I tried not to think about why he was calling, but I did find a diversion when I saw that I was running on empty. It was the only time I felt relieved that I needed to get gas. Usually I’d go to Sunshine Market since it was the cheapest. But that was out of my way, I also didn’t want to run into Cam in case he was there. It was for the best; he’d ask why I didn’t answer his calls/texts and then it would turn into this big thing that neither of us wanted.
I went to Circle K in the strip mall near Cajun Kitchen instead. I hated going there. To call it a strip mall was being generous. After the recession, what should have had at least nine storefronts now only had three: the grocery store Albertson’s, Beauty Connection, and – oddly enough – Radio Shack. But Albertson’s was so expensive no one ever went there. The only people there were teenagers learning how to drive and what was left of the employees.
It wasn’t like the recession was the only thing that pushed Lompoc closer to the edge. When Cam and I were in middle school, Mr. Ruiz told us the Space Shuttle story. We must have heard it a thousand times by now, but it still felt fresh.
“You had to be there, man,” said Mr. Ruiz. “They should have launched the shuttle from Vandenberg right from the beginning. Come on! We have better weather than Florida.”
“What happened?” I asked one day, not knowing the consequences.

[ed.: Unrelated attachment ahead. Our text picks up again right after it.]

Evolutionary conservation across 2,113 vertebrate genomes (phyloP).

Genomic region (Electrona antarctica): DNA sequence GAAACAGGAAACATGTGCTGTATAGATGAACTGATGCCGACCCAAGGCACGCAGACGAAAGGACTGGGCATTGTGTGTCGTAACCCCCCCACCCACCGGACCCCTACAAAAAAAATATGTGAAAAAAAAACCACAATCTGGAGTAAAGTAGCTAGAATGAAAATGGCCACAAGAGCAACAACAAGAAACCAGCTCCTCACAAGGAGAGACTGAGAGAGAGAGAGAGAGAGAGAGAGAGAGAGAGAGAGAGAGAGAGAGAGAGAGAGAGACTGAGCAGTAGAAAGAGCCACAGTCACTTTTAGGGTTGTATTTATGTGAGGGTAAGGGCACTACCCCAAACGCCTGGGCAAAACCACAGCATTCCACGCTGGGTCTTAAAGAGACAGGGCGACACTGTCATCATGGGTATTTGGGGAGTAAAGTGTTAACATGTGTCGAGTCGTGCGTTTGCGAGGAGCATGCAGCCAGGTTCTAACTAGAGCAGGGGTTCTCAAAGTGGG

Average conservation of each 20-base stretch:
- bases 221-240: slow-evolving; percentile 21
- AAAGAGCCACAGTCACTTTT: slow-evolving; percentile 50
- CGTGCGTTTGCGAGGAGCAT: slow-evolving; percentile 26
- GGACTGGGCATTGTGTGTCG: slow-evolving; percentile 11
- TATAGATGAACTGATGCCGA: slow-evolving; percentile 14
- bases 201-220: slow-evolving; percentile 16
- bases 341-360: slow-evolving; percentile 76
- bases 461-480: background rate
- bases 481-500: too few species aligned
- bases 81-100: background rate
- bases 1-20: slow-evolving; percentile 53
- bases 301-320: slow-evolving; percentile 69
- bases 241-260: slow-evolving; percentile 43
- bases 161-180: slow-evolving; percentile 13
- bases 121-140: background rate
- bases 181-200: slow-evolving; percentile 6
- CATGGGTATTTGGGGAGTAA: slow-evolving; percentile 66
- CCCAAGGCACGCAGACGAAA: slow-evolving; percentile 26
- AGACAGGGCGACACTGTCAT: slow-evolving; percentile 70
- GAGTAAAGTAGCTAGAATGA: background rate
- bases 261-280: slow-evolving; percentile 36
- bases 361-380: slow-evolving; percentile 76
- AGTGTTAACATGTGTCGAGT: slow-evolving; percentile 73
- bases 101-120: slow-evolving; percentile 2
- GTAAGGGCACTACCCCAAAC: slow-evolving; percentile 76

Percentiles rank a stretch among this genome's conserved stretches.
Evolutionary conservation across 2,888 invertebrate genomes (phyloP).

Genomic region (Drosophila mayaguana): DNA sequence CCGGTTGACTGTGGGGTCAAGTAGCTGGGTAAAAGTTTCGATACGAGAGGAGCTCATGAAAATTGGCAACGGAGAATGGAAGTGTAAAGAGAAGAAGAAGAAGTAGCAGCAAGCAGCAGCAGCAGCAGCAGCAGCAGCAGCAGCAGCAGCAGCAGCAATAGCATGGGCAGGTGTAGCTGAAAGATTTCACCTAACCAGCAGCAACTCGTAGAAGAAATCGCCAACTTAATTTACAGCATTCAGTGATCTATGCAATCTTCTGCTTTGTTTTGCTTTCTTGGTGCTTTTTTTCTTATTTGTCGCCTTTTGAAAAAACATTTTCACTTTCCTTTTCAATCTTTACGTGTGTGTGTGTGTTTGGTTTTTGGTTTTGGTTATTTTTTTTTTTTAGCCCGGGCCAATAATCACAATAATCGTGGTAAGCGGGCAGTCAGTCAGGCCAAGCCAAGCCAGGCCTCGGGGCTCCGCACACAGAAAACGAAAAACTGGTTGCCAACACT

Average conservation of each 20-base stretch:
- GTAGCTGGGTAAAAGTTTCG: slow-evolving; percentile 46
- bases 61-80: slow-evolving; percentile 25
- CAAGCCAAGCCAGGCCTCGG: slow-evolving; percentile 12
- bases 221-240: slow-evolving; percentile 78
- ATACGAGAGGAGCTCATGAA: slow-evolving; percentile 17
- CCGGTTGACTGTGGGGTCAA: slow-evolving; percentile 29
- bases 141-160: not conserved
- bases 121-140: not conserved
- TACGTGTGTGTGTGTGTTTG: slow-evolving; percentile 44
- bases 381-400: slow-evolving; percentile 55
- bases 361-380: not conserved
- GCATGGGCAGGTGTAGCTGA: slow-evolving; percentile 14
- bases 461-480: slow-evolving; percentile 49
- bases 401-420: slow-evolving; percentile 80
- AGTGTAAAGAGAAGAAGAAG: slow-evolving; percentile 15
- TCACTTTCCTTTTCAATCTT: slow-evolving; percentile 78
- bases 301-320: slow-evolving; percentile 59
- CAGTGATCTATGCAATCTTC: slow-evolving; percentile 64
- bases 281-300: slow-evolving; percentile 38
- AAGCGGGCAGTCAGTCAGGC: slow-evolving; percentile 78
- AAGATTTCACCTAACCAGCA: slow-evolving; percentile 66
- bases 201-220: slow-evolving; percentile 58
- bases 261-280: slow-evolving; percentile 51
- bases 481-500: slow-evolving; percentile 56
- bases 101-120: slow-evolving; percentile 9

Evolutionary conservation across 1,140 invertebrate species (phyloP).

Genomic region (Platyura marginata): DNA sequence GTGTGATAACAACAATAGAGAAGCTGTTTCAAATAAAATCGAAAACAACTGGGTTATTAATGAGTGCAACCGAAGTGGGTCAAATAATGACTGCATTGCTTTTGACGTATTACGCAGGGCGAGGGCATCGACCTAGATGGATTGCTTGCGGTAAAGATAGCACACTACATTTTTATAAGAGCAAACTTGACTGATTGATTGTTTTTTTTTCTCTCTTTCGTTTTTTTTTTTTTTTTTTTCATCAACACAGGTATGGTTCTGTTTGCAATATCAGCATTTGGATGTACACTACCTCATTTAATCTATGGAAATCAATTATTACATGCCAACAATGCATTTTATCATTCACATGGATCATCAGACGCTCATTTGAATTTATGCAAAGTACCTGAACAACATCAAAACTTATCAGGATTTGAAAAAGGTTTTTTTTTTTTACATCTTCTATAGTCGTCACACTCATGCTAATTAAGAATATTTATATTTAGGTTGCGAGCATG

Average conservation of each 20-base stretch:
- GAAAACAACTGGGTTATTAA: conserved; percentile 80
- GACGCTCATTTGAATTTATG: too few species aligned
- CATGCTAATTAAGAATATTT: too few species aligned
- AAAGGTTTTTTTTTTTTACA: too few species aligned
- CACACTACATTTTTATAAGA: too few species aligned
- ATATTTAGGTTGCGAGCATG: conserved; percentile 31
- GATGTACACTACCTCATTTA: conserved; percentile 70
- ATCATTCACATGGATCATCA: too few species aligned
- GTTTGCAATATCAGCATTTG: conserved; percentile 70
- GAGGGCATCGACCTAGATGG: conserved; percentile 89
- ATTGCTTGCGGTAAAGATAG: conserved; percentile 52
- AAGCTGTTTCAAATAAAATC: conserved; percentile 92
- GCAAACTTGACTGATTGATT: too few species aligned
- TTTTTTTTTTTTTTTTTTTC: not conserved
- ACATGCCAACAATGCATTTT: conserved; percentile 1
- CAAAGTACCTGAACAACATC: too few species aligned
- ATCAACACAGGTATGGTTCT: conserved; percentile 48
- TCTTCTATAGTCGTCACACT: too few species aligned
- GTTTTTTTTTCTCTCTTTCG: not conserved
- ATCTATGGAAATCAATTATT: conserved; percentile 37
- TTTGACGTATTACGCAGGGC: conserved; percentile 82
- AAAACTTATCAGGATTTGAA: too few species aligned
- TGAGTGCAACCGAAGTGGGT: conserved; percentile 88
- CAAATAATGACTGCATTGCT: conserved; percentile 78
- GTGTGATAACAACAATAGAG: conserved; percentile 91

Suddenly, Mr. Ruiz lost that air of hope. “What?” he asked.
“What happened?” I said again, “You know, when they launched the shuttle.”
“Well,” Mr. Ruiz said, “Challenger happened.”
The shuttle in Vandenberg was supposed to launch in the summer of ’86. But after the Challenger disintegrated in mid-flight, the Air Force halted development of their program. It wasn’t until later when I understood what that meant. That growth from the ‘70s and ‘80s slowly turned into decline. Everyone who was part of the program – except Mr. Wold, apparently – left looking for greener pastures, maybe to Cape Canaveral.
While I waited for my tank to fill up, I went over to grab my phone. The screen read, “(2) missed calls from Cameron Ruiz” before Cam tried to call again. I put my arm down and gripped tighter, hoping it would go to voicemail quicker. When it stopped I held it up and read, “(3) missed calls from Cameron Ruiz.” I put the phone back in the car. Maybe he wants to say goodbye, I thought to myself, or maybe he wants to continue what happened last night; though I was pretty clear that we were done.